On March 24, 2020, the Nevada Secretary of State announced that the June 9 primary election would be an all-mail election. As with many other states that facilitated an increase in mail-in voting, Nevada relied on Covid-19 as the rationale for encouraging people to vote from home, despite leading health officials stating that voting at polls would be safe.
Various Democratic groups went to court requesting an order for Nevada to mail ballots to all registered voters, including inactive voters. The Clark County (Las Vegas) Registrar of Voters did not wait for a court order and sent out primary election ballots to both active and inactive voters. The unsurprising result was that 223,469 (17%) unsolicited ballots were returned as undeliverable. For some perspective, general elections in 2012, 2014, 2016, and 2018 yielded a total of 5,863 undeliverable mail ballots across the entire state of Nevada.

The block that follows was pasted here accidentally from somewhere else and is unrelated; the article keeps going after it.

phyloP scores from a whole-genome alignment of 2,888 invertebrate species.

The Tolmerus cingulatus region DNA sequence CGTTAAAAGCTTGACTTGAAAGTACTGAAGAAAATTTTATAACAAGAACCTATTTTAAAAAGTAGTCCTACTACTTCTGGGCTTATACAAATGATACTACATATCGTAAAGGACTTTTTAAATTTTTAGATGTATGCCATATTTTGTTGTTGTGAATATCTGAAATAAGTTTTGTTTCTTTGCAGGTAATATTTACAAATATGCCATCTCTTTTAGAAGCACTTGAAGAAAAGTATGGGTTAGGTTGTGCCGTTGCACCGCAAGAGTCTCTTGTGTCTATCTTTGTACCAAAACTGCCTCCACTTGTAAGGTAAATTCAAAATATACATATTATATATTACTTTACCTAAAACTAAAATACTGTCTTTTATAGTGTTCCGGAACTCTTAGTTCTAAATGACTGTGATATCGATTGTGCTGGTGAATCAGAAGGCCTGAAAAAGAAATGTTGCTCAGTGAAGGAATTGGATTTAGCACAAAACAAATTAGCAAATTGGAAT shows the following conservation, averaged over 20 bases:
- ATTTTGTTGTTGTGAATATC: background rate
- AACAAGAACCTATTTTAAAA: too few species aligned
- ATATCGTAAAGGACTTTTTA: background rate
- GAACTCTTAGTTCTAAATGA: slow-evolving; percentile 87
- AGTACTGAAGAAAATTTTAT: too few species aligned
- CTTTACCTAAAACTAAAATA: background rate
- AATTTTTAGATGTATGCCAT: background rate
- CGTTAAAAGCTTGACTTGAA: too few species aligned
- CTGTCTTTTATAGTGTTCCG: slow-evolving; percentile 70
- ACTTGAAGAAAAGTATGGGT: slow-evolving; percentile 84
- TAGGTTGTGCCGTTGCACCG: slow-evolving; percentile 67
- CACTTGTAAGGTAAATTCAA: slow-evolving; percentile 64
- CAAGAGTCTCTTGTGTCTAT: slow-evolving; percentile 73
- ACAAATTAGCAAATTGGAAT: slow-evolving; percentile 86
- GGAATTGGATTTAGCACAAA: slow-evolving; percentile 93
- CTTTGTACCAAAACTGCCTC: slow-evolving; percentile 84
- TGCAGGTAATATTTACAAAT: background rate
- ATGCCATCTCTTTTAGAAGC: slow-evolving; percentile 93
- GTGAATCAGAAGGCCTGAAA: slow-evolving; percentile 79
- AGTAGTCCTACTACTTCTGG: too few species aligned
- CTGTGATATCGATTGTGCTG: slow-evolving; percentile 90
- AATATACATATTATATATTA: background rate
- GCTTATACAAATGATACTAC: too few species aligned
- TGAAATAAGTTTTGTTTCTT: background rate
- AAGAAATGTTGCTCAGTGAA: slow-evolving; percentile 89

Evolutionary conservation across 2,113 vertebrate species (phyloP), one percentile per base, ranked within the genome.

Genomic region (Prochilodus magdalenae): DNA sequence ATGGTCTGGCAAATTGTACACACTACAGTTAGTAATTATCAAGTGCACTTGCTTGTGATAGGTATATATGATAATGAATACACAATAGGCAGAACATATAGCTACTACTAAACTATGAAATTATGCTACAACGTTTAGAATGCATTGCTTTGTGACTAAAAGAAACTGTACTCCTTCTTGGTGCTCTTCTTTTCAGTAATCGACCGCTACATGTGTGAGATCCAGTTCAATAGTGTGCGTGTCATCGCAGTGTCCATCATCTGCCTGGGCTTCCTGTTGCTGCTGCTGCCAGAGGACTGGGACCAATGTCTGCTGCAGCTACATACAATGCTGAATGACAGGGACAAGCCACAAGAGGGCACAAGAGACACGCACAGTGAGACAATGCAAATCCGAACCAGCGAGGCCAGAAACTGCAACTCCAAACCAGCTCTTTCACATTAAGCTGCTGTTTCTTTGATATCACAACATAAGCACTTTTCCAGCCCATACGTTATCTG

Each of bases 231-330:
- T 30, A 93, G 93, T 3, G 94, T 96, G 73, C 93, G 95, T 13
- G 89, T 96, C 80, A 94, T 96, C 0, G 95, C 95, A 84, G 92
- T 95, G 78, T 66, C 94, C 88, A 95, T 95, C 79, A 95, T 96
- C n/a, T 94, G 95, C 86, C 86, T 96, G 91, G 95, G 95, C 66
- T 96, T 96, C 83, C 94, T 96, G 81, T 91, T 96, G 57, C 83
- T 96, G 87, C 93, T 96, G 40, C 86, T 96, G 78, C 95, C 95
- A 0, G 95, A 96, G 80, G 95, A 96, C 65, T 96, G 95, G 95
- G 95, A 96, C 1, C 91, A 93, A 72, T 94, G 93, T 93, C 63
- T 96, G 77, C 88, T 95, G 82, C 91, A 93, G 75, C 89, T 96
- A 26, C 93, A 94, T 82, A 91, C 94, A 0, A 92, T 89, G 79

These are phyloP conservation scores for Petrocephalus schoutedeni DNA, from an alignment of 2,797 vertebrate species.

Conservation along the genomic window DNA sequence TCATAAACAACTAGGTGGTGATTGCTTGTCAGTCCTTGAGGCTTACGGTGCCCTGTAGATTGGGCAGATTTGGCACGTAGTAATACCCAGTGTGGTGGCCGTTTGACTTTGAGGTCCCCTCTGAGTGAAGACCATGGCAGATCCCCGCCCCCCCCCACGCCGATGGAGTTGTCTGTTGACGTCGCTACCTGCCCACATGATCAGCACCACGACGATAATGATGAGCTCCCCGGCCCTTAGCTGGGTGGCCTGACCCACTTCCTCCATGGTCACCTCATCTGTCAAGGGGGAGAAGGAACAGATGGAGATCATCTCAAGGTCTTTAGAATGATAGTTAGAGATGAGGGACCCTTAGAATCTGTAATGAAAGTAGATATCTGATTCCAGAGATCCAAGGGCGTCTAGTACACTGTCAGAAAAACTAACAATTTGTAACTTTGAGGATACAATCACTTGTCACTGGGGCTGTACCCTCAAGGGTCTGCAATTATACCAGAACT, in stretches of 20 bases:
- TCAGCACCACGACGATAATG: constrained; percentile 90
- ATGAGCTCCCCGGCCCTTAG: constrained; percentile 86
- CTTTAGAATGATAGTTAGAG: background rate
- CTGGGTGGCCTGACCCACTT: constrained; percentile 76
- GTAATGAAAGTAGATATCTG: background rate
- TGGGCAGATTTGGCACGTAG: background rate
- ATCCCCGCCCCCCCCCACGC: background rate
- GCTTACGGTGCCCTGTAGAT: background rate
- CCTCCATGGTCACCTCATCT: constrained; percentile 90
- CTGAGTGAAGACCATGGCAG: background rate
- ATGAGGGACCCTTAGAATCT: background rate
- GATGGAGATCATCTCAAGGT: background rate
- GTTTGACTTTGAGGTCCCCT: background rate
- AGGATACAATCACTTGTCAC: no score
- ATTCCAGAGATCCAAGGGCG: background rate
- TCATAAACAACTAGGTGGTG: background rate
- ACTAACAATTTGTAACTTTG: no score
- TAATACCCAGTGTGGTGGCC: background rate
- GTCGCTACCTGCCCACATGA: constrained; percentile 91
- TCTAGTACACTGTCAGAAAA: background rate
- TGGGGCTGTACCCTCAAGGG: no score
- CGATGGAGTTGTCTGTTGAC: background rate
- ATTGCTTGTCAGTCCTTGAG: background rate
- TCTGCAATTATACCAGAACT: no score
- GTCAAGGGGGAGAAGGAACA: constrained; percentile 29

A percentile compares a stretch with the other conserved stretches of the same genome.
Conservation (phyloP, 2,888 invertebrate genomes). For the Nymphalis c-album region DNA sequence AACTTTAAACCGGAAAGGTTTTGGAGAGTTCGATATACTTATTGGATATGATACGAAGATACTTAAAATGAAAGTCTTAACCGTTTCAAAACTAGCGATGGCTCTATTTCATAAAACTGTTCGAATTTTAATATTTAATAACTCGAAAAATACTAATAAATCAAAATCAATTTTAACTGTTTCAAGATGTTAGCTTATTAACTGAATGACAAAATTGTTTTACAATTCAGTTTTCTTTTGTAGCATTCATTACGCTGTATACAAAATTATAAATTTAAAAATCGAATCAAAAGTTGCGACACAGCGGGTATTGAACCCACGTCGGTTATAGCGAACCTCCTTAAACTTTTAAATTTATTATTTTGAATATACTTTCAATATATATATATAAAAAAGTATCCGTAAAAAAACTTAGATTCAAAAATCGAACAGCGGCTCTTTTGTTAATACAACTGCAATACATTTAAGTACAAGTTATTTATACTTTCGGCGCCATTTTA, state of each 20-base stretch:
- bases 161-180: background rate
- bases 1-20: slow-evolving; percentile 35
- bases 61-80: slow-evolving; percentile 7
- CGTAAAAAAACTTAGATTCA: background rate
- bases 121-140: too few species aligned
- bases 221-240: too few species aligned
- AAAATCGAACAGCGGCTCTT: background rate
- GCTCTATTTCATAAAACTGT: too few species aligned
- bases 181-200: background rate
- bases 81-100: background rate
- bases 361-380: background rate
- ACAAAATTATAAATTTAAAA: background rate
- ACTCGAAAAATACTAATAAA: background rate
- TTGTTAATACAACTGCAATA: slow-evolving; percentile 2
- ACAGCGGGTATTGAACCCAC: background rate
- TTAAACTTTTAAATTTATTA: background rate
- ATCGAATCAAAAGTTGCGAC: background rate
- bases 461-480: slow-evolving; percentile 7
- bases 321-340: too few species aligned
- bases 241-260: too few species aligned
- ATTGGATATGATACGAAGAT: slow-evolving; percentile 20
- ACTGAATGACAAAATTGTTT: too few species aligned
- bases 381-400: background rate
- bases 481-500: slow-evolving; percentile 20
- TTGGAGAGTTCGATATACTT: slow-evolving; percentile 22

After the primary elections, the Nevada State Legislature enacted AB4 which allowed for unsolicited mail-in ballots to be used across the state. The vote was 13-8, strictly along partisan lines and over objections by Republicans. AB4 did not remove the requirement that people rather than machines verify mail-in ballots. Much of the general election litigation stems from the resulting flooding of precincts with ballots and signature verification errors from incorrect usage of the Agilis Ballot Sorting system.
In 2020, 47% of Nevadans voted by mail, up from 7% in 2016. After 100% of precincts finished reporting, Joe Biden’s lead over Donald Trump was about 34,000 votes or 2.4 percentage points.